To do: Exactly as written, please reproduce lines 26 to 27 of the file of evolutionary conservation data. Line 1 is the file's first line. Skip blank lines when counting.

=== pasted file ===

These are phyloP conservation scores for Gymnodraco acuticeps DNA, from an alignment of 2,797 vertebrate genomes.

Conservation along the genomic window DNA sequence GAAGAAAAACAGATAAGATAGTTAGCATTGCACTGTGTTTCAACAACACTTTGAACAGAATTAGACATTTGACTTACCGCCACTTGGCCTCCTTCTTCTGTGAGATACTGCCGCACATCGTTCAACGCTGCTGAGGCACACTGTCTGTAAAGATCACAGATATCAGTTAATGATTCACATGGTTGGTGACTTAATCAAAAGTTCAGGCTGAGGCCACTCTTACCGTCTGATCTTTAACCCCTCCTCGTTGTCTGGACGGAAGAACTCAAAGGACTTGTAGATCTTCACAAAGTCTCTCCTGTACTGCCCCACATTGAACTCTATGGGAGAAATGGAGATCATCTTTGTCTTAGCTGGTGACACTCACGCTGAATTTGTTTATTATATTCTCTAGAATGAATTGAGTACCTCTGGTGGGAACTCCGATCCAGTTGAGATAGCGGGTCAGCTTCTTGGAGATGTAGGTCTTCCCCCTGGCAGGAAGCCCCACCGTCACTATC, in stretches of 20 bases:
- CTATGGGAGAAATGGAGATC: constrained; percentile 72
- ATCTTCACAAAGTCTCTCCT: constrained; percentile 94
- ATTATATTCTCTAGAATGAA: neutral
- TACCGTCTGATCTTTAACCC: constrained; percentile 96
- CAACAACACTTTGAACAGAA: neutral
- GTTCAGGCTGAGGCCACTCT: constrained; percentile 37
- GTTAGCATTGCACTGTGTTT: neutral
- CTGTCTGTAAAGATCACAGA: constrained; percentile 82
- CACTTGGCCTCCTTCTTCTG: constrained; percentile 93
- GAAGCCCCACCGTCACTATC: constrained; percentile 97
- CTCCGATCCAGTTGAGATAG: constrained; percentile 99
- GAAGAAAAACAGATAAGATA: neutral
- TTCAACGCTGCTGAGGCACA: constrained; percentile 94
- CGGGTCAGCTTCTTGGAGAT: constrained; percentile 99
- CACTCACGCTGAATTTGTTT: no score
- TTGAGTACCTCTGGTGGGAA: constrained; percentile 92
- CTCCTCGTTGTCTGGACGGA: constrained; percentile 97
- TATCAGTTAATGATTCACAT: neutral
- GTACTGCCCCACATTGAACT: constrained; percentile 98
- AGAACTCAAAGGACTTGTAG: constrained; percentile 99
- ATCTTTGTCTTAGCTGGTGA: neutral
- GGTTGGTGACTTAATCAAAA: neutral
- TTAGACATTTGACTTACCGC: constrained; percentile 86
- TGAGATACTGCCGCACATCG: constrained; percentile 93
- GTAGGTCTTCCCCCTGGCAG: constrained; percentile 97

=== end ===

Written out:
- TGAGATACTGCCGCACATCG: constrained; percentile 93
- GTAGGTCTTCCCCCTGGCAG: constrained; percentile 97